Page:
“Now at 91, I have broken my own—and University—record,” wrote Michael Weinberg, Jr., LAB’41, AB’47, in a letter enclosed with his 75th consecutive donation to the University of Chicago in 2016. Weinberg is proud to be the University’s longest-running donor. Every year, he splits his gift to the University the same way.
“I don’t change it anymore,” he says. His gift is split among four funds—the general University fund and the schools he attended: the Laboratory Schools, the College, and Chicago Booth.
“To give back—it’s sort of an obligation,” Weinberg explains. “To me, it’s a privilege.” Weinberg recently signed a bequest to benefit the University, making him a member of the University’s Phoenix Society. He’s also a longtime member of the Maroon Loyalty and Chicago Societies.
A self-proclaimed loyalist, Weinberg started attending University of Chicago schools at the age of four. He grew up in Hyde Park and remembers lining the walls of his bedroom with newspaper articles about the University, introducing President Robert Maynard Hutchins while serving as president of the University’s student union, and making his first donation when he was 16 and a sophomore at U-High.
“It’s part of my family,” Weinberg says of the University. His mother attended Lab and the College, and his siblings attended University schools as well. His eldest son attended Lab before Weinberg and his own family moved from Hyde Park. He chuckles as he remembers how his son had to adjust to his new school and new teacher in Highland Park.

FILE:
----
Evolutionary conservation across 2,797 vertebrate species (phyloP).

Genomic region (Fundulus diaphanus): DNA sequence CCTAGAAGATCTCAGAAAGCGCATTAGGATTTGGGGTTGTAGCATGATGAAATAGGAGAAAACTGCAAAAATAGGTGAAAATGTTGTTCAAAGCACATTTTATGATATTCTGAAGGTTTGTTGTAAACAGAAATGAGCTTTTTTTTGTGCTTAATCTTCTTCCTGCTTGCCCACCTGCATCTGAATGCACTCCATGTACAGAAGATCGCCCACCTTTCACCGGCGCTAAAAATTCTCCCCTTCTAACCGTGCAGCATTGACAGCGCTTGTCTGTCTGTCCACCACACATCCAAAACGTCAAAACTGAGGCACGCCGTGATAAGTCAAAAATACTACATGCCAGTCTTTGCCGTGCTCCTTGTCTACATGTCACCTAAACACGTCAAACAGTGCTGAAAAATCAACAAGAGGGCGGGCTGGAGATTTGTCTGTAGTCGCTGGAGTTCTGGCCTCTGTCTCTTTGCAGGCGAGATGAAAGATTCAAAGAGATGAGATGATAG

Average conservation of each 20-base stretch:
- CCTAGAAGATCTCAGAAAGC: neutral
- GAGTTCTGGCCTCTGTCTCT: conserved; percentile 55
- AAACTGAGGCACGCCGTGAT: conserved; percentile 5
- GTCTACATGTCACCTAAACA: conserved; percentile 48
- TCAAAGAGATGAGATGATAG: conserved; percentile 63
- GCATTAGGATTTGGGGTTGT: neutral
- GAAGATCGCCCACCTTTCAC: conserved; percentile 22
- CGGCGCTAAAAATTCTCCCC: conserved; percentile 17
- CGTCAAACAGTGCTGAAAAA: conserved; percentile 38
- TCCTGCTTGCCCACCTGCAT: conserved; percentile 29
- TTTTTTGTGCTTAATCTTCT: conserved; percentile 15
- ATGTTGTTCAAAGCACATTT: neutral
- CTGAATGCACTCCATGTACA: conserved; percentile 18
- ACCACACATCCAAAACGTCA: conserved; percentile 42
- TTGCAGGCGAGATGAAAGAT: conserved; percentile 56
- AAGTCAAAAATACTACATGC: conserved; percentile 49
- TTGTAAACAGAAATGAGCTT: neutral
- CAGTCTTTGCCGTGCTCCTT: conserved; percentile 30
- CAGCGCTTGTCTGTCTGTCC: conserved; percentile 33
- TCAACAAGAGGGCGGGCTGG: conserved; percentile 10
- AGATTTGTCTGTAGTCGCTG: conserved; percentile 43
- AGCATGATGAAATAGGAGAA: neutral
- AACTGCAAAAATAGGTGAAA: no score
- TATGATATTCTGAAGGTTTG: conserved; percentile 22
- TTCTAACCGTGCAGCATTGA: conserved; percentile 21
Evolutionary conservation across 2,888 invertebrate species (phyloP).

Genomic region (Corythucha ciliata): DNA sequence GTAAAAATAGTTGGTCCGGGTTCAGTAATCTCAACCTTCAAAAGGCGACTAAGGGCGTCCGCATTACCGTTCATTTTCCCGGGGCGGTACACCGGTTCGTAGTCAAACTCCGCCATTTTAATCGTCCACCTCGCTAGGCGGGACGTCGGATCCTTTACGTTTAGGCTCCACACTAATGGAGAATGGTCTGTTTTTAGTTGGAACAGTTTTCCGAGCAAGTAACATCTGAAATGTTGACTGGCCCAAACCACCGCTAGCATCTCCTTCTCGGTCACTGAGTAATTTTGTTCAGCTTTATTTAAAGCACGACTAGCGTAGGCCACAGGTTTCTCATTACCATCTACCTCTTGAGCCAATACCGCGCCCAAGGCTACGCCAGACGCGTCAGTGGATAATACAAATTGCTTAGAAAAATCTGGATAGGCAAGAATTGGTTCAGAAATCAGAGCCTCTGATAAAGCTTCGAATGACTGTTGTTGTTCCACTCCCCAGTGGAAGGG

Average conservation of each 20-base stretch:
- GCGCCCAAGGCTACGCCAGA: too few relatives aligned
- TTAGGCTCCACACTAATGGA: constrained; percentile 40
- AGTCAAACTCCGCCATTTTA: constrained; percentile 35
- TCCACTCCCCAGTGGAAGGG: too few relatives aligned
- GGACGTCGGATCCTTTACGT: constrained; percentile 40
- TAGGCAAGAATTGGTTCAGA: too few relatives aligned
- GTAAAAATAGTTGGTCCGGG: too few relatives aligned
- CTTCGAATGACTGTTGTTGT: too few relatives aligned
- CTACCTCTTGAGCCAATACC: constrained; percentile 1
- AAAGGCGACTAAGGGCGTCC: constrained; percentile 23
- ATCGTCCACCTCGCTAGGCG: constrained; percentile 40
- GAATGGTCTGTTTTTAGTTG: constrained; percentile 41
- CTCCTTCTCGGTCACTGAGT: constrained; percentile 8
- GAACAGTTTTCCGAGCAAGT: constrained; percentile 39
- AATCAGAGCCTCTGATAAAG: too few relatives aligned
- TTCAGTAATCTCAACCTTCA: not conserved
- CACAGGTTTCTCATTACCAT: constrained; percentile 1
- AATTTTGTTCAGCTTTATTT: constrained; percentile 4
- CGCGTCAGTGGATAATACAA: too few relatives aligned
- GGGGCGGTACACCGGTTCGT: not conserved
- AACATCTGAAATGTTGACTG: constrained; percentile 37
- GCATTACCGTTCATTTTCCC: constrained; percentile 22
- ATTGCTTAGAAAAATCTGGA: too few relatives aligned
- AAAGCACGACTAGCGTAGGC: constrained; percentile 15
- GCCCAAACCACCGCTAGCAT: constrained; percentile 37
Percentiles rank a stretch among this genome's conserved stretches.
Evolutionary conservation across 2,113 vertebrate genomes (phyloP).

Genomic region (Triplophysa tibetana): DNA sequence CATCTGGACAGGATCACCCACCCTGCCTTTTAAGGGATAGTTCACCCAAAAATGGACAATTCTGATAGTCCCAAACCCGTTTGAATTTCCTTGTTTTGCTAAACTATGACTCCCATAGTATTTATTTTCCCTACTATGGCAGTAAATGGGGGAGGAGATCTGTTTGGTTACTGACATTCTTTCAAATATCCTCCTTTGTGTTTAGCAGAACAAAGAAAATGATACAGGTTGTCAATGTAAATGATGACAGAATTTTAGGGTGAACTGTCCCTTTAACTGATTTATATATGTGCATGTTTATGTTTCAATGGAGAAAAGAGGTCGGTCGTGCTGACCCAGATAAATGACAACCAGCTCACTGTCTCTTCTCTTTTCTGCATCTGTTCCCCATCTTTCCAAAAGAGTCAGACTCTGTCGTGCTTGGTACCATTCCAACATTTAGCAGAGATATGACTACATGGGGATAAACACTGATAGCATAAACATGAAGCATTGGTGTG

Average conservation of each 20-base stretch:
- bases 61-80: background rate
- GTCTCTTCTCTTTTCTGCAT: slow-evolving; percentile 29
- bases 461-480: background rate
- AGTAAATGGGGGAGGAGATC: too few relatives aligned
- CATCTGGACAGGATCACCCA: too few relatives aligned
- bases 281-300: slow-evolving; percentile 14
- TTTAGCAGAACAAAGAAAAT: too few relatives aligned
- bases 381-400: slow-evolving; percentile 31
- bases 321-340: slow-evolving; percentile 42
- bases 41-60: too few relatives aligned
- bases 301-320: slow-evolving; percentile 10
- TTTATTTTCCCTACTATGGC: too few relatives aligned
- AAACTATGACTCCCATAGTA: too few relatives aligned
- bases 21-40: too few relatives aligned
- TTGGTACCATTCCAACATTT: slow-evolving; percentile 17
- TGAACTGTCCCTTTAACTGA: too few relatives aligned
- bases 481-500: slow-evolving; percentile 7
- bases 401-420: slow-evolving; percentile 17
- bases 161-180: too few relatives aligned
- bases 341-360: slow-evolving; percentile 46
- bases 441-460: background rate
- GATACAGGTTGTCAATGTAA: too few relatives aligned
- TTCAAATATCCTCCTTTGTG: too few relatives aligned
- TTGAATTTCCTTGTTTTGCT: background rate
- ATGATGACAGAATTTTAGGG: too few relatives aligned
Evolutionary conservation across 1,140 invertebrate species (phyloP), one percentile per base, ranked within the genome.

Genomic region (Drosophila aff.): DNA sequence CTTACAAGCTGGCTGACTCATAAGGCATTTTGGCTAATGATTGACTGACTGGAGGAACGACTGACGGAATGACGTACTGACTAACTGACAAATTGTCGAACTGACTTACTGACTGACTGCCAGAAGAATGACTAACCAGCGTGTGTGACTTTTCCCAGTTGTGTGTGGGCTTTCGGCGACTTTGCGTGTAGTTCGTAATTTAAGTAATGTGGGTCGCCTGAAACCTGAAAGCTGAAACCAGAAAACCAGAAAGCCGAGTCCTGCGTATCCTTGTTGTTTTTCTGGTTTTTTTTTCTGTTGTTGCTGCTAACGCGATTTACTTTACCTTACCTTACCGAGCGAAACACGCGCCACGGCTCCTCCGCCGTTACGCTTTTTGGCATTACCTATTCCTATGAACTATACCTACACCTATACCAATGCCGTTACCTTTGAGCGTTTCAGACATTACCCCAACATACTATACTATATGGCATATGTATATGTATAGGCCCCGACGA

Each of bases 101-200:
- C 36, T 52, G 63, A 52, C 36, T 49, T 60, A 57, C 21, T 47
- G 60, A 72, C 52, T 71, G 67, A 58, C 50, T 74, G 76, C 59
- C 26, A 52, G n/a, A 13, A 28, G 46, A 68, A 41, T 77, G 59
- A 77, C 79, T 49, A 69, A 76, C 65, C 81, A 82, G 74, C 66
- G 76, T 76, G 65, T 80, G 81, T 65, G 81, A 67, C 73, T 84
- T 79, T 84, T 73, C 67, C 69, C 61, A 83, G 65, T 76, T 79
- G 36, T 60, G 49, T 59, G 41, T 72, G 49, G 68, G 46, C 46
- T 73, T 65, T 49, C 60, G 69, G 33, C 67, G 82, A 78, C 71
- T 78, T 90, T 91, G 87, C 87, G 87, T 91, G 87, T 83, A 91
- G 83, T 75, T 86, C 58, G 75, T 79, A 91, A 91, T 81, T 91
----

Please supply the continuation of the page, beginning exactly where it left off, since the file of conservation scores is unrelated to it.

“As class was going on he would get out of his seat, go to the board, start writing things. His teacher was very upset. She complained to my wife—and to a psychiatrist.
“He was just used to being in a classroom where people give their opinions and listen,” Weinberg explains.
Weinberg remembers his own days at Lab as some of his fondest. “I felt deeply involved,” he says. But he doesn’t have a favorite memory.
“It’s not just looking at the past,” he says. “It’s a continuing feeling.”
Weinberg’s time in the College was interrupted by World War II. His fencing classes at Stagg Field were called off one day because University scientists needed the space to do some “metalwork”—work that would lead to the world’s first controlled, self-sustaining nuclear reaction. Soon afterward he was called to serve. Amid his tours of duty in France, Germany, and Austria, he attended the University of Liverpool and Stanford University. But when it came to making his own decision about graduate school, he never considered anywhere but the University of Chicago.
“The thought never entered my mind any more than flapping my wings and flying,” he says.
He met his wife, Joan, when he returned from service.
Joan knew she would marry Michael after their first date, and she’s long since accepted the University’s place in her husband’s heart. Now married 65 years, their home is flush with books about University history and with art they’ve collected through the Renaissance Society.
“We’ve been married a long time,” Joan says. “But his first love is the University of Chicago.”
“After family and country,” Weinberg adds.